‘The region is complex, angry, broken, and dysfunctional’

The ‘Magazine’ sits down with Washington-based public policy scholar Aaron David Miller for Part I of his assessment on the Middle East – a focus on Iran.

Aaron David Miller is the vice president for new initiatives at the Woodrow Wilson International Center for Scholars. (photo credit: Wikimedia Commons)
Aaron David Miller is the vice president for new initiatives at the Woodrow Wilson International Center for Scholars.
(photo credit: Wikimedia Commons)
When I travel to Washington, I always try to find time to speak with Ambassador Aaron David Miller, a public policy scholar at the Woodrow Wilson International Center for Scholars in Washington, and a former US Middle East negotiator.
Miller has the ear of the administration, as an analyst with particular insight into the American perspective on the Middle East. His image and writings have become ubiquitous to the American public, as he is often seen in The New York Times, CNN, CBS, BBC, The Los Angeles Times and Al Jazeera, among many other media outlets.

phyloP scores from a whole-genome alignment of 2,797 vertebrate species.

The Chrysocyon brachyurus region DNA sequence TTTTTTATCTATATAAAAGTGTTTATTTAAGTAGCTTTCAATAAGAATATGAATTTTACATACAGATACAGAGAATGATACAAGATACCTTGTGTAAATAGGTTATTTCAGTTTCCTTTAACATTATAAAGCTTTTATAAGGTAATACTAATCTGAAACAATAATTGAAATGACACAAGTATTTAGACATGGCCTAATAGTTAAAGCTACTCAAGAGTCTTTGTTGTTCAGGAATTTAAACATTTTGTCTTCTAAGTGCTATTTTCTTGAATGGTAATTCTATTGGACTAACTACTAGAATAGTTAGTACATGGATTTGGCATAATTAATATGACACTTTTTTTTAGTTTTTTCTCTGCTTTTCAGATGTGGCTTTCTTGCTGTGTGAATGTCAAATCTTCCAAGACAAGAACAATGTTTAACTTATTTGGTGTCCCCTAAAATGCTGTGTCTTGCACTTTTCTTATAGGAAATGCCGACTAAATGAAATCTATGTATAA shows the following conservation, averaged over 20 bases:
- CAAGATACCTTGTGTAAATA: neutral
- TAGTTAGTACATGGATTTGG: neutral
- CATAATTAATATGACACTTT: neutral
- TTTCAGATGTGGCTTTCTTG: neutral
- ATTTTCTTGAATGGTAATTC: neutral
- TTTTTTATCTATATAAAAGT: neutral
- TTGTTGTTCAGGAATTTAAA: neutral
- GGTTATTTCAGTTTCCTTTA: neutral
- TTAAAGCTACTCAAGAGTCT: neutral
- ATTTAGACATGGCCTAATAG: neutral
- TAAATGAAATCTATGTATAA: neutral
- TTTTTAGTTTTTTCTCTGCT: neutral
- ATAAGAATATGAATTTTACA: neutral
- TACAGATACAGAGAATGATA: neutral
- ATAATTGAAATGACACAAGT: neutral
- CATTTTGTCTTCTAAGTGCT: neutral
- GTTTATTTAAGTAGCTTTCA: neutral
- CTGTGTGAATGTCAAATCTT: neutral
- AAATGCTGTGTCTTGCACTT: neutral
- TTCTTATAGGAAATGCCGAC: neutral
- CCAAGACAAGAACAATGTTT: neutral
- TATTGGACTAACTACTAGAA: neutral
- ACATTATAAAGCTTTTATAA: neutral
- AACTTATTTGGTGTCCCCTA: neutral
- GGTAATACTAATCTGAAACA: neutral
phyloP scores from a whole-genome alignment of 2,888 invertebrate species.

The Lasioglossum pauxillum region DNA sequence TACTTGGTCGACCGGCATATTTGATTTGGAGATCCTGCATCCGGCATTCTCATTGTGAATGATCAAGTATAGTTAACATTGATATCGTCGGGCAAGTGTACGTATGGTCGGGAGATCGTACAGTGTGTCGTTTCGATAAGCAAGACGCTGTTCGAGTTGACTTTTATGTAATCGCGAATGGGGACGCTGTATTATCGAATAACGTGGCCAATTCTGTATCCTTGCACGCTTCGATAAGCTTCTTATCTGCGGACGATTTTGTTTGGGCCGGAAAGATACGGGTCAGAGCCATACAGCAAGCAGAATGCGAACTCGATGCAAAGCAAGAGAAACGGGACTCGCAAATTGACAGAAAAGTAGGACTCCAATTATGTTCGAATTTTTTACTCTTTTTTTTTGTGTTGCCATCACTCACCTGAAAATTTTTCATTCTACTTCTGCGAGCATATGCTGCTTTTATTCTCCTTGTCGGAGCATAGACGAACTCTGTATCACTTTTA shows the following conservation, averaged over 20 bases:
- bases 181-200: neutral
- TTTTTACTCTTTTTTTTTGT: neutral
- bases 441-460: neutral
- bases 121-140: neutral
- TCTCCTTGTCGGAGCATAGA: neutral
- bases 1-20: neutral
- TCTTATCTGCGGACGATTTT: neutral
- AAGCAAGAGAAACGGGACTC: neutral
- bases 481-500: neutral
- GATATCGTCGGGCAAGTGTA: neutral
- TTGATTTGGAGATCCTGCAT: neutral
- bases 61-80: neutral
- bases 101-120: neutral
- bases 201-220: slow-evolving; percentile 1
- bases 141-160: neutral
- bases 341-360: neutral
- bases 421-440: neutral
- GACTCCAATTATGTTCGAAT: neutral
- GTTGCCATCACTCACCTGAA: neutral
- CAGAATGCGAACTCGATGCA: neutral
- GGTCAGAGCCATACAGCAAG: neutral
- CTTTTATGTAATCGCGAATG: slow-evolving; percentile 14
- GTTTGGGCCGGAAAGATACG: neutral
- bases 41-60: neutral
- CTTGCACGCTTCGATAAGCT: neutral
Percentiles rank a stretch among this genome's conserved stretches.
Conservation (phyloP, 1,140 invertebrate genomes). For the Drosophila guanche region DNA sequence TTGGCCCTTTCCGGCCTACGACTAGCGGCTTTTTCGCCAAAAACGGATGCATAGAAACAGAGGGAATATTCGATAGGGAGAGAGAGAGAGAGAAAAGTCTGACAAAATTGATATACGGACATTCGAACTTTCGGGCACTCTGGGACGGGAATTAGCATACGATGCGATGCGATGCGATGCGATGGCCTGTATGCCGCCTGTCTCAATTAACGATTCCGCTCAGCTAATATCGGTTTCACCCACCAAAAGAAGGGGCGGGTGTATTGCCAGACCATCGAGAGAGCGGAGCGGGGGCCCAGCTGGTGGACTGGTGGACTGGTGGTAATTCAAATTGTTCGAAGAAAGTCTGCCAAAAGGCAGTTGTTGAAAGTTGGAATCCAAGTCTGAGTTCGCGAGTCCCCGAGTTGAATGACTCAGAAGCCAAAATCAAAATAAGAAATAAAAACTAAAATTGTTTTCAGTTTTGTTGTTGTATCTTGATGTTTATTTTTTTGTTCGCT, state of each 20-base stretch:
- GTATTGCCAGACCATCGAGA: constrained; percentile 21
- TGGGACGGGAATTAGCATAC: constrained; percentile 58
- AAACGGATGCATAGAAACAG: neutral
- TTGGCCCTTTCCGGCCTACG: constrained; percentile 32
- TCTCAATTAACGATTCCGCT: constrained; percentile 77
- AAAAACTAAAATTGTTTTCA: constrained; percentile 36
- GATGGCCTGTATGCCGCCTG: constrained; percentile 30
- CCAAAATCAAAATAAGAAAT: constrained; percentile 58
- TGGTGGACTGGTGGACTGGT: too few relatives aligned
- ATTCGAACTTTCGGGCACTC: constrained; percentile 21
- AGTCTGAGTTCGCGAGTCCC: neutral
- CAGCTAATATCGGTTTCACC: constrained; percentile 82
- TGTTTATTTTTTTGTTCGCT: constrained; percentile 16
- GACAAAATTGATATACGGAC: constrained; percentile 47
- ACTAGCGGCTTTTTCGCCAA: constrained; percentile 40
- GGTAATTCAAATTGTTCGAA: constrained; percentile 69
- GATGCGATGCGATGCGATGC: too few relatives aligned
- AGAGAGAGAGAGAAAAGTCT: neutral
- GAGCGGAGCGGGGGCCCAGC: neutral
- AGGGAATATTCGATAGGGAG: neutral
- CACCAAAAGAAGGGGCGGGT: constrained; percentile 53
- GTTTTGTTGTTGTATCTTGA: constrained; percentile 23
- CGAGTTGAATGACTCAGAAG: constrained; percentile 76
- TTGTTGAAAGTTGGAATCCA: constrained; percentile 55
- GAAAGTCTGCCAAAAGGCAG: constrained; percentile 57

Eavesdropping on one of our conversations will hopefully be informative and illuminating for readers.
Part I is about Iran and the greater Middle East; Part II will be about the Israeli-Palestinian conflict and internal Israeli issues.
What is your overall assessment of the region?
The region is complex, angry, broken and dysfunctional.
There are no good solutions for any of the problems the US confronts in the Middle East or, for that matter, that Israel confronts.
The question is: Can the outcome be shaped in a way that would be advantageous and productive for US interests? The Israelis will have to make their own decisions based on their own needs and requirements, which many times coincide with American policy.
As the situation in the region gets more dangerous, the US has to figure out what is in its interests. There will be a reluctance on the part of the administration to confront its friends like Israel.
As for the Palestinian national movement, it is divided along the lines of Noah’s ark – two sets of patrons, and two constituencies.